A few weeks ago I passed a community church with a reader board that said simply “Lukewarm Church.” I was tempted to visit that church just to find out what the heck the guy who put up the sign was thinking.
The metaphor of temperature is a good one for communities of followers of Jesus.
We’ve all been to cold churches, right? The music is stiff, the people greet only their friends, and children either invisible or shushed. Such churches often have endowments and music directors who love William Byrd.
“Lukewarm church” might describe church where the most closely-held value is a negative one: lack of conflict. Choices are made with a view toward upsetting the least number of people. In very small communities, a new idea is often squelched because it might upset even one person.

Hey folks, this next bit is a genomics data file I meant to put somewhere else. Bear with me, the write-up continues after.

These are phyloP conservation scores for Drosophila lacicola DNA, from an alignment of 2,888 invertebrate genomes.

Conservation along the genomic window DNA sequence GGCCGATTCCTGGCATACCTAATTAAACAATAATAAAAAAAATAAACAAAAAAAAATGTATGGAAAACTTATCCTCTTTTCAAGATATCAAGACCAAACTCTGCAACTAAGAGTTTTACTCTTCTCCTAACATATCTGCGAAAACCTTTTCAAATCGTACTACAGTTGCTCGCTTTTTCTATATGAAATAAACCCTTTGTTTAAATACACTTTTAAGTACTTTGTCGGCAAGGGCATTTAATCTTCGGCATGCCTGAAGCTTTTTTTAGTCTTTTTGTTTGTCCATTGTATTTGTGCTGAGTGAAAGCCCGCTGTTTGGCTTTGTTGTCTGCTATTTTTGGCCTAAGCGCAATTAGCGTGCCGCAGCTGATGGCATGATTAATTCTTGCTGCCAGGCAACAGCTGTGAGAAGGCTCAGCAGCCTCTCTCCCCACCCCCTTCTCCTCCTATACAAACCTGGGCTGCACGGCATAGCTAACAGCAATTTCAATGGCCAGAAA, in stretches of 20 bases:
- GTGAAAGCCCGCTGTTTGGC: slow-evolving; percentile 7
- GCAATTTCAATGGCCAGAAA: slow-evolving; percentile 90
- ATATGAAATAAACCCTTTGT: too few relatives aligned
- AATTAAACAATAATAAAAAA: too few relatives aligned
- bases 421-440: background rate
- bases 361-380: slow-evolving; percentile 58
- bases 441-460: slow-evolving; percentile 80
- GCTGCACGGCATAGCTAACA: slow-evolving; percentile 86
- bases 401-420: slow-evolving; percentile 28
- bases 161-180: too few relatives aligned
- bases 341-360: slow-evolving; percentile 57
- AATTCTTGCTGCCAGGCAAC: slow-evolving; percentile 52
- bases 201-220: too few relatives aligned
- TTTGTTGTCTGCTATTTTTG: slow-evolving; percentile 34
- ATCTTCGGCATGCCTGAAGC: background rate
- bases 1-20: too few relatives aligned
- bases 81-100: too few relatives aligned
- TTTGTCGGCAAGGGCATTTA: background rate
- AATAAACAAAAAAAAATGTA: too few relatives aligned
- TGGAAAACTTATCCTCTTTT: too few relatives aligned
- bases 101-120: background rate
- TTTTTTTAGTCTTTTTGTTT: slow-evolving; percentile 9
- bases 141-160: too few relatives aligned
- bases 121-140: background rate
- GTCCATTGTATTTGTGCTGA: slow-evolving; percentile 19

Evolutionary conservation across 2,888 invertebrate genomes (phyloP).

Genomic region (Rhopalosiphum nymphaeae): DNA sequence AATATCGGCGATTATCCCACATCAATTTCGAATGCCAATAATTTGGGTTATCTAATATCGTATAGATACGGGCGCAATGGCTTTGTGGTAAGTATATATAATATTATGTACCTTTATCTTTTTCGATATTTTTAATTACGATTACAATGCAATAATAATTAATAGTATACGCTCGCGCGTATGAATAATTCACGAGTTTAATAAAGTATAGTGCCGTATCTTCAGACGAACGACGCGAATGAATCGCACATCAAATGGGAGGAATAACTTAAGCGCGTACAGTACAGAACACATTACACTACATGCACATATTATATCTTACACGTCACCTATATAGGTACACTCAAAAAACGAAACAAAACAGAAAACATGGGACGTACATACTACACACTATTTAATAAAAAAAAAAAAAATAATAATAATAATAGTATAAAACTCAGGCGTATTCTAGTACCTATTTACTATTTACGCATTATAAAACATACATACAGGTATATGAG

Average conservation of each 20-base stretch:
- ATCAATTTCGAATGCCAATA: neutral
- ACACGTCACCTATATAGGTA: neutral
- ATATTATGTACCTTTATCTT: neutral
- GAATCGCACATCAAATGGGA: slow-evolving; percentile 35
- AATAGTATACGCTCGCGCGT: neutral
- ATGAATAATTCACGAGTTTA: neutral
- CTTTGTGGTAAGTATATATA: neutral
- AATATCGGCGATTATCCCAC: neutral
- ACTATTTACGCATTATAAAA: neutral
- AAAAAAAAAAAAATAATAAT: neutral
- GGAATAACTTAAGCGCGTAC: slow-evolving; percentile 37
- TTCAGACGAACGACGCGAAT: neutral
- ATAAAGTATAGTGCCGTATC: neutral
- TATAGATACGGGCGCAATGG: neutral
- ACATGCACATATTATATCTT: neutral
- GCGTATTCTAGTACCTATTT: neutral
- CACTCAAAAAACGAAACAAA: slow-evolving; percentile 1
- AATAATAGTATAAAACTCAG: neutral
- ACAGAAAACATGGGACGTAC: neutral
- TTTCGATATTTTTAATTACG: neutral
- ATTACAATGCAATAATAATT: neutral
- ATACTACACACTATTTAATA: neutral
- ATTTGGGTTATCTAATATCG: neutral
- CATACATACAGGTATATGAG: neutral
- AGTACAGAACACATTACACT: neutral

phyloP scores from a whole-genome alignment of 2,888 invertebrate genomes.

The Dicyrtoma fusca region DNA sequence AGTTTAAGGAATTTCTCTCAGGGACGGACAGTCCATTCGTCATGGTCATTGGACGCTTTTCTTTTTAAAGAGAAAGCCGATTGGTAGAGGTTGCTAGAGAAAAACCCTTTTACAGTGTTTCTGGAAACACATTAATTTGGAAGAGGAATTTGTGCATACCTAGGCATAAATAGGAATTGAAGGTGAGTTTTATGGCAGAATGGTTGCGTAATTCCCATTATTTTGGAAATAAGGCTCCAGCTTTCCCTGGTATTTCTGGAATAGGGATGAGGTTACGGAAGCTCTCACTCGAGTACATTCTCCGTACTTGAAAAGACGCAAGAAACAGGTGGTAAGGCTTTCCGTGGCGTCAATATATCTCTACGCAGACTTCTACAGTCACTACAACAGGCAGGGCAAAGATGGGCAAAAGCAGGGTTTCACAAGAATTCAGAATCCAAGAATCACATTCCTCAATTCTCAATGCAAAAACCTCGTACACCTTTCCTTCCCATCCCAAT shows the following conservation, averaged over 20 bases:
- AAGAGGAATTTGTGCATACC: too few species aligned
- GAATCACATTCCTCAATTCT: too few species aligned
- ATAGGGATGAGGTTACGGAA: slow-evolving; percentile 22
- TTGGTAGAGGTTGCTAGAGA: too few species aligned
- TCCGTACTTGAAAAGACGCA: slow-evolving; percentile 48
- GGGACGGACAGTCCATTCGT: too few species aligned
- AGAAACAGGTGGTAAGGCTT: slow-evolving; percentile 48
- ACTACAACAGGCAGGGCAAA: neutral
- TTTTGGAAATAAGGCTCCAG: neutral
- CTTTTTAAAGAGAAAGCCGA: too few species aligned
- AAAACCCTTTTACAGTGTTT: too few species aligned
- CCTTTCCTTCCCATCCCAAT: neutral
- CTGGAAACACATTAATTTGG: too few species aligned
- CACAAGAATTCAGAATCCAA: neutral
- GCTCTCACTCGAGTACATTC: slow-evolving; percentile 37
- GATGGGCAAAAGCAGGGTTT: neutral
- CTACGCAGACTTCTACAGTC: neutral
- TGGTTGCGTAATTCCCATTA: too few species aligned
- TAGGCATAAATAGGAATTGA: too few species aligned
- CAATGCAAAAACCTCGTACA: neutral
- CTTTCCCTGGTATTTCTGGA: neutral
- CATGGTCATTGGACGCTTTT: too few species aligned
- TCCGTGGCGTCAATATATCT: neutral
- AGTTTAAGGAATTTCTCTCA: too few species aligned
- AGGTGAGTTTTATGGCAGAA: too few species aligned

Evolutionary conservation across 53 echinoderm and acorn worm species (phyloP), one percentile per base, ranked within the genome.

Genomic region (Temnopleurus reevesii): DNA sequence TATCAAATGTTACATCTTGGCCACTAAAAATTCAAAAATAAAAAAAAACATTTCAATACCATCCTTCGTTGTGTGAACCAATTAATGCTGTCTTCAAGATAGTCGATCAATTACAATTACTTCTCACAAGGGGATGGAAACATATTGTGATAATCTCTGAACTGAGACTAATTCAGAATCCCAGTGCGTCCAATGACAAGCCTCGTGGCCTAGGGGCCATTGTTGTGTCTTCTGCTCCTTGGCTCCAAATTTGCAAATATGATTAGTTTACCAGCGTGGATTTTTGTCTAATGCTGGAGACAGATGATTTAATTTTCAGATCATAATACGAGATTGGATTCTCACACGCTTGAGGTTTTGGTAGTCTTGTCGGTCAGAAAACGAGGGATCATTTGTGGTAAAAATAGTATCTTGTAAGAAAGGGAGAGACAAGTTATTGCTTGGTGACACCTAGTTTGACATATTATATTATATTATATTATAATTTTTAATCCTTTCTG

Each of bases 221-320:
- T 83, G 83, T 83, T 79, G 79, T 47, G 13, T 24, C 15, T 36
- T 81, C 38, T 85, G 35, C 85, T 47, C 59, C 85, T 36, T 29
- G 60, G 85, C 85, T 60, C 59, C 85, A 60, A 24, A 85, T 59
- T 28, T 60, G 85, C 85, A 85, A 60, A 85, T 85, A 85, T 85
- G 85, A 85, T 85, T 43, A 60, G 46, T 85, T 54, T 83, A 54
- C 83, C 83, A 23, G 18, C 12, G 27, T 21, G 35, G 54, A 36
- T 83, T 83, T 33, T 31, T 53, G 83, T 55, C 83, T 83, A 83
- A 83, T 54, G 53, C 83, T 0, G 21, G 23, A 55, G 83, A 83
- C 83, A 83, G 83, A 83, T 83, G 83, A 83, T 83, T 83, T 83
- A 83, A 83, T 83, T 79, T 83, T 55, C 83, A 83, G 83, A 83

And then there is cool church. There was an opinion piece in the Wall Street Journal recently titled “the perils of ‘wannabe cool’ Christianity.” It turns out young people are more interested in Jesus than the latest cutting edge technology. While churches trying to be “cool” may be more intentional than churches that are cold or lukewarm, the intention itself can distract from the work of following Jesus.
What about hot church? What if a thriving, porous Christian community is not a community in which there is no division, no dissent, but a community in which conflict is expected? A hot church is a church willing to be uncomfortable in order to be faithful. Friction is almost always necessary to start fires, after all. A hot church is a church that works to reflect God’s peace of mercy, compassion, and justice, without worrying about “keeping the peace” in the worldly sense. A hot church is a church where the Holy Spirit is running wild and setting hearts on fire with the same kind of zeal that Jesus has for his mission of healing and reconciliation.